Children older than 8 years old, who owned a computer and completed a food diary, performed better in the CAAFE. A high incidence of disagreement was found in relation to the schools and the type of meal. Overall matches (43%), intrusions (29%) and omissions (28%) indicate that further studies are required to improve the validity of the CAAFE.

Personality traits of dietitians

A cross-sectional exploration of the personality traits of dietitians

Ball et al., JHND Early View

Background

Personality traits refer to habitual patterns of behaviour, thought and emotions, and have been shown to influence health professionals’ career decisions, career development, job satisfaction and retention. There is an opportunity to better understand and support the career pathways of dietitians by exploring their personality traits. The two primary aspects of personality are: (i) temperament traits, which determine automatic emotional responses to experiences, and are generally stable over lifetime, and (ii) character traits, which reflect personal goals and values, and tend to develop with life experience. The present study explored the levels of temperament and character traits of dietitians, as well as their relationship to demographic variables.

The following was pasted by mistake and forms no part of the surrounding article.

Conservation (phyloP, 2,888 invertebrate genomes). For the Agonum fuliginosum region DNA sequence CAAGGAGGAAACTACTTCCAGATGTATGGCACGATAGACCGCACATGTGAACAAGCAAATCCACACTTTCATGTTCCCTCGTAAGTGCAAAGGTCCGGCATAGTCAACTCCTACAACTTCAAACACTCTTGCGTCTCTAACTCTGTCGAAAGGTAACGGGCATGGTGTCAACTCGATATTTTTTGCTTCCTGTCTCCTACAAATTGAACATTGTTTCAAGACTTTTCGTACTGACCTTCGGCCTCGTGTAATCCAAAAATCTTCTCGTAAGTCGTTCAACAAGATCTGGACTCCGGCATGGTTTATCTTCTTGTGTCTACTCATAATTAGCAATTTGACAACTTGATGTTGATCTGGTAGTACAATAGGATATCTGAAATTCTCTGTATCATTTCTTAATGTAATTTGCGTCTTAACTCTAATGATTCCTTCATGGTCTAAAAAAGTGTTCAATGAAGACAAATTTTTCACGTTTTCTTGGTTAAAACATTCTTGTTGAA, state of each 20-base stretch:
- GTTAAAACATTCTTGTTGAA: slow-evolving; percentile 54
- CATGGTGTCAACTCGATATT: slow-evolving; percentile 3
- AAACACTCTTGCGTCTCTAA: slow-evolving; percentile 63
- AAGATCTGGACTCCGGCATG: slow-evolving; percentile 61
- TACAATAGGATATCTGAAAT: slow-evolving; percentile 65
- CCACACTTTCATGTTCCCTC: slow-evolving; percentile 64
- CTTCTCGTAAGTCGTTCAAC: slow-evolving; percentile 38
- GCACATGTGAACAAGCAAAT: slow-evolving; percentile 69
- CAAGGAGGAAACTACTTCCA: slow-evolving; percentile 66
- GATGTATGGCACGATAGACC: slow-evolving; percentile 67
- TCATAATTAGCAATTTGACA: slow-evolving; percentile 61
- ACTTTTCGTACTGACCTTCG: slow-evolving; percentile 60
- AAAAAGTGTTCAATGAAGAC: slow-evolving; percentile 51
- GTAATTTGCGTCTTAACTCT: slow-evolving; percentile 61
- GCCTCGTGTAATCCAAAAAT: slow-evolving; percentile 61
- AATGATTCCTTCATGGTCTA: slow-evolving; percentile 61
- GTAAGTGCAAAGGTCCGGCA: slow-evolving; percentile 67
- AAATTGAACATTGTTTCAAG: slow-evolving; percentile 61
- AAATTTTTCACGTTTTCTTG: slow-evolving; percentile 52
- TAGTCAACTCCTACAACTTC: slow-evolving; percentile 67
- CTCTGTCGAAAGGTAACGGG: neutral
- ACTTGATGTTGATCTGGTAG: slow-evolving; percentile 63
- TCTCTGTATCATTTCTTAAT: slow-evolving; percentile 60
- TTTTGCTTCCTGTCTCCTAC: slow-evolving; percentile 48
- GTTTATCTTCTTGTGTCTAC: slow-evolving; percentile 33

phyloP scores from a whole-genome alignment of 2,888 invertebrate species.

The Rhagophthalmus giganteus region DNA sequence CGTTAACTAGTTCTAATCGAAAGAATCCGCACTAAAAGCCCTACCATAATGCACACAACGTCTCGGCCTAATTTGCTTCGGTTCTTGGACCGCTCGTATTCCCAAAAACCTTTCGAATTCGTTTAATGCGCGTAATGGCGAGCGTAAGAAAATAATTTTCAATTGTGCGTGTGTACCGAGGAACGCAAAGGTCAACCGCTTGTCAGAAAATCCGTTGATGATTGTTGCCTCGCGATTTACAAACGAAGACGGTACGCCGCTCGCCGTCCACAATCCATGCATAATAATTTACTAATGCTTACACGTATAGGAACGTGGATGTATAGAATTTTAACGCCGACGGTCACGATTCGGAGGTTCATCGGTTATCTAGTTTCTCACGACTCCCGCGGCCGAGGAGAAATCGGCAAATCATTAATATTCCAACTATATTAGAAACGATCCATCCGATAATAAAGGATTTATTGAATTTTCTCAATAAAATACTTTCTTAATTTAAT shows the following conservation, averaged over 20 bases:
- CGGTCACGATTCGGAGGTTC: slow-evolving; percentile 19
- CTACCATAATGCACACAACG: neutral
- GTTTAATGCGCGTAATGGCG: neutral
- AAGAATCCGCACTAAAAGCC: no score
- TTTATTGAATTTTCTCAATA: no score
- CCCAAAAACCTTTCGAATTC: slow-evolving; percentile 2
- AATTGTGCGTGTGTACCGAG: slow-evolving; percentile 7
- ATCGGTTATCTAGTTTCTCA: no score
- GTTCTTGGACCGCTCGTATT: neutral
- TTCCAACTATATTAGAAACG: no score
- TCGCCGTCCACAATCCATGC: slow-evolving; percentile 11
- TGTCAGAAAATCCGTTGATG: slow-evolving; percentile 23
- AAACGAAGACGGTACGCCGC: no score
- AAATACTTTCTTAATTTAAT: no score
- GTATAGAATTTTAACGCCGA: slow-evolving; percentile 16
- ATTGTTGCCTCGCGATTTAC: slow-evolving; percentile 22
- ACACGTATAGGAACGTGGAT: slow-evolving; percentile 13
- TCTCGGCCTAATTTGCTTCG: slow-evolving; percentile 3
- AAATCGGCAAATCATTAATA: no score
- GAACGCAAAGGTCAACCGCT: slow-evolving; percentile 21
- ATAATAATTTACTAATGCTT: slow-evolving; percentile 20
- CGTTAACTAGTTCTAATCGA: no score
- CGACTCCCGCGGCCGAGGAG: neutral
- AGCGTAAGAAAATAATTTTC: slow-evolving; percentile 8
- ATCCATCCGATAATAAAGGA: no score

Methods

The study comprised a cross-sectional online survey of 346 Australian dietitians [95% female; mean (SD) age 32 (10) years; mean (SD) time since graduation 7 (9) years]. Temperament and character traits were measured by the Temperament and Character Inventory. Key demographic variables were measured to describe career decisions and pathways of dietitians. Multivariate analyses of variance was used to investigate the relationship between demographic variables and personality traits.